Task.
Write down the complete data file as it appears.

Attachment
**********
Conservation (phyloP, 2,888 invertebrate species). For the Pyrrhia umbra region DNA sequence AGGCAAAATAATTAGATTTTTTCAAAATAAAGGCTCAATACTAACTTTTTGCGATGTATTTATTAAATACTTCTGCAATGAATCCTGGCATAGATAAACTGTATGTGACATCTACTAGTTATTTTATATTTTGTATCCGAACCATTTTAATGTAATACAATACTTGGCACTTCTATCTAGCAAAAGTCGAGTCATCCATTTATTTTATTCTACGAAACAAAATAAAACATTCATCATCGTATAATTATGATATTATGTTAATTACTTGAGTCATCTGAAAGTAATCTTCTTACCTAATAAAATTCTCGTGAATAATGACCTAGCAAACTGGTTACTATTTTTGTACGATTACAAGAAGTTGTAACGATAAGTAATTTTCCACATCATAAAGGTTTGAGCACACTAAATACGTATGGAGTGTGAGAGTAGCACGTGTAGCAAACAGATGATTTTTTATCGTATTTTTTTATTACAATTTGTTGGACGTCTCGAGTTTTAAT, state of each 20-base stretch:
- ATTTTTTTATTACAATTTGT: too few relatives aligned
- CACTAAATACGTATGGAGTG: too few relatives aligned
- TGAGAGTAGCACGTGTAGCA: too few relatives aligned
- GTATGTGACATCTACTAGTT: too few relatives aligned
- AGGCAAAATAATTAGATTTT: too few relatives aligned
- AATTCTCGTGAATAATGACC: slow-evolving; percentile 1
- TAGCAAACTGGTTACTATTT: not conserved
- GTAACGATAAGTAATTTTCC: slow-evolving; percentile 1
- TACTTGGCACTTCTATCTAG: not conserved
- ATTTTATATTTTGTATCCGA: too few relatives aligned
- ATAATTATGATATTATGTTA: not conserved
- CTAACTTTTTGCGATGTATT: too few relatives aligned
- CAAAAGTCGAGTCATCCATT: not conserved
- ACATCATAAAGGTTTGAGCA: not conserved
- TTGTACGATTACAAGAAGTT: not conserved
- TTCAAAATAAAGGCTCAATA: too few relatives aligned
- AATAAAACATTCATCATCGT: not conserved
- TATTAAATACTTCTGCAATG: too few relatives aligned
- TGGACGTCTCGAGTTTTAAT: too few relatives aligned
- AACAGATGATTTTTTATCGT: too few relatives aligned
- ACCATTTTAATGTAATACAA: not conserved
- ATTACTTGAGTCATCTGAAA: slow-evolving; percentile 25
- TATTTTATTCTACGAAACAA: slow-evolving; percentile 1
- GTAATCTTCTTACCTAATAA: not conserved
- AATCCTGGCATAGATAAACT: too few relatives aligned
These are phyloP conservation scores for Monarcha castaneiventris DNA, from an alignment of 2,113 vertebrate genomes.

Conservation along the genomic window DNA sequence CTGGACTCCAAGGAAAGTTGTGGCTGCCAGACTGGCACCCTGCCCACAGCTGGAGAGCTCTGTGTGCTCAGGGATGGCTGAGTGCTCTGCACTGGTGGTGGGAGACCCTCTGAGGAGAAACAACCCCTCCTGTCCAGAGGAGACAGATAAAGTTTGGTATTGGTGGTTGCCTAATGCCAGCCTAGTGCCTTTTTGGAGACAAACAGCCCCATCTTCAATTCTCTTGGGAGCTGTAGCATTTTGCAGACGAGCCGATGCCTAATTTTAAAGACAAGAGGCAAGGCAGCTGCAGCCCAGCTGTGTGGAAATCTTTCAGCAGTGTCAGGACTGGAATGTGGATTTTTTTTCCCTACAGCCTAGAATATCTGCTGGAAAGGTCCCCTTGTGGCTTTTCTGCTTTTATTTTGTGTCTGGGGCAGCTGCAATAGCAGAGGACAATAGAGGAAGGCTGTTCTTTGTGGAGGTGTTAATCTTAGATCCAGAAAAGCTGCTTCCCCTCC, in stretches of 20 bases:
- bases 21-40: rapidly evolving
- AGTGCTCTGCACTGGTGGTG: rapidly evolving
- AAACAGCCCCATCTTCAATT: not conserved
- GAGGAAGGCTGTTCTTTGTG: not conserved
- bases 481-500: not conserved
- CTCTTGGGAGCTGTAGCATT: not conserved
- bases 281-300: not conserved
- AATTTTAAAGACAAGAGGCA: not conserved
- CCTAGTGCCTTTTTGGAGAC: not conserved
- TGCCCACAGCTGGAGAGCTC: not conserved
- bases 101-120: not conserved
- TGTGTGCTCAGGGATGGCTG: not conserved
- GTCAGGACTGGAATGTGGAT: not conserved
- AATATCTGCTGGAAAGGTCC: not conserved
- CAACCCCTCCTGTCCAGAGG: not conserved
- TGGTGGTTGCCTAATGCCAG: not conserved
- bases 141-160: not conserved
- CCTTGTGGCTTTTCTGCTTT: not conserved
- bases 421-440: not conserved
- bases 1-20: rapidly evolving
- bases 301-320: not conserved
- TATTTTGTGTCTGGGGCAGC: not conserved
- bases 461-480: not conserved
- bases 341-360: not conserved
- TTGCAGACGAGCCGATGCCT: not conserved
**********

Conservation (phyloP, 2,888 invertebrate species). For the Pyrrhia umbra region DNA sequence AGGCAAAATAATTAGATTTTTTCAAAATAAAGGCTCAATACTAACTTTTTGCGATGTATTTATTAAATACTTCTGCAATGAATCCTGGCATAGATAAACTGTATGTGACATCTACTAGTTATTTTATATTTTGTATCCGAACCATTTTAATGTAATACAATACTTGGCACTTCTATCTAGCAAAAGTCGAGTCATCCATTTATTTTATTCTACGAAACAAAATAAAACATTCATCATCGTATAATTATGATATTATGTTAATTACTTGAGTCATCTGAAAGTAATCTTCTTACCTAATAAAATTCTCGTGAATAATGACCTAGCAAACTGGTTACTATTTTTGTACGATTACAAGAAGTTGTAACGATAAGTAATTTTCCACATCATAAAGGTTTGAGCACACTAAATACGTATGGAGTGTGAGAGTAGCACGTGTAGCAAACAGATGATTTTTTATCGTATTTTTTTATTACAATTTGTTGGACGTCTCGAGTTTTAAT, state of each 20-base stretch:
- ATTTTTTTATTACAATTTGT: too few relatives aligned
- CACTAAATACGTATGGAGTG: too few relatives aligned
- TGAGAGTAGCACGTGTAGCA: too few relatives aligned
- GTATGTGACATCTACTAGTT: too few relatives aligned
- AGGCAAAATAATTAGATTTT: too few relatives aligned
- AATTCTCGTGAATAATGACC: slow-evolving; percentile 1
- TAGCAAACTGGTTACTATTT: not conserved
- GTAACGATAAGTAATTTTCC: slow-evolving; percentile 1
- TACTTGGCACTTCTATCTAG: not conserved
- ATTTTATATTTTGTATCCGA: too few relatives aligned
- ATAATTATGATATTATGTTA: not conserved
- CTAACTTTTTGCGATGTATT: too few relatives aligned
- CAAAAGTCGAGTCATCCATT: not conserved
- ACATCATAAAGGTTTGAGCA: not conserved
- TTGTACGATTACAAGAAGTT: not conserved
- TTCAAAATAAAGGCTCAATA: too few relatives aligned
- AATAAAACATTCATCATCGT: not conserved
- TATTAAATACTTCTGCAATG: too few relatives aligned
- TGGACGTCTCGAGTTTTAAT: too few relatives aligned
- AACAGATGATTTTTTATCGT: too few relatives aligned
- ACCATTTTAATGTAATACAA: not conserved
- ATTACTTGAGTCATCTGAAA: slow-evolving; percentile 25
- TATTTTATTCTACGAAACAA: slow-evolving; percentile 1
- GTAATCTTCTTACCTAATAA: not conserved
- AATCCTGGCATAGATAAACT: too few relatives aligned
These are phyloP conservation scores for Monarcha castaneiventris DNA, from an alignment of 2,113 vertebrate genomes.

Conservation along the genomic window DNA sequence CTGGACTCCAAGGAAAGTTGTGGCTGCCAGACTGGCACCCTGCCCACAGCTGGAGAGCTCTGTGTGCTCAGGGATGGCTGAGTGCTCTGCACTGGTGGTGGGAGACCCTCTGAGGAGAAACAACCCCTCCTGTCCAGAGGAGACAGATAAAGTTTGGTATTGGTGGTTGCCTAATGCCAGCCTAGTGCCTTTTTGGAGACAAACAGCCCCATCTTCAATTCTCTTGGGAGCTGTAGCATTTTGCAGACGAGCCGATGCCTAATTTTAAAGACAAGAGGCAAGGCAGCTGCAGCCCAGCTGTGTGGAAATCTTTCAGCAGTGTCAGGACTGGAATGTGGATTTTTTTTCCCTACAGCCTAGAATATCTGCTGGAAAGGTCCCCTTGTGGCTTTTCTGCTTTTATTTTGTGTCTGGGGCAGCTGCAATAGCAGAGGACAATAGAGGAAGGCTGTTCTTTGTGGAGGTGTTAATCTTAGATCCAGAAAAGCTGCTTCCCCTCC, in stretches of 20 bases:
- bases 21-40: rapidly evolving
- AGTGCTCTGCACTGGTGGTG: rapidly evolving
- AAACAGCCCCATCTTCAATT: not conserved
- GAGGAAGGCTGTTCTTTGTG: not conserved
- bases 481-500: not conserved
- CTCTTGGGAGCTGTAGCATT: not conserved
- bases 281-300: not conserved
- AATTTTAAAGACAAGAGGCA: not conserved
- CCTAGTGCCTTTTTGGAGAC: not conserved
- TGCCCACAGCTGGAGAGCTC: not conserved
- bases 101-120: not conserved
- TGTGTGCTCAGGGATGGCTG: not conserved
- GTCAGGACTGGAATGTGGAT: not conserved
- AATATCTGCTGGAAAGGTCC: not conserved
- CAACCCCTCCTGTCCAGAGG: not conserved
- TGGTGGTTGCCTAATGCCAG: not conserved
- bases 141-160: not conserved
- CCTTGTGGCTTTTCTGCTTT: not conserved
- bases 421-440: not conserved
- bases 1-20: rapidly evolving
- bases 301-320: not conserved
- TATTTTGTGTCTGGGGCAGC: not conserved
- bases 461-480: not conserved
- bases 341-360: not conserved
- TTGCAGACGAGCCGATGCCT: not conserved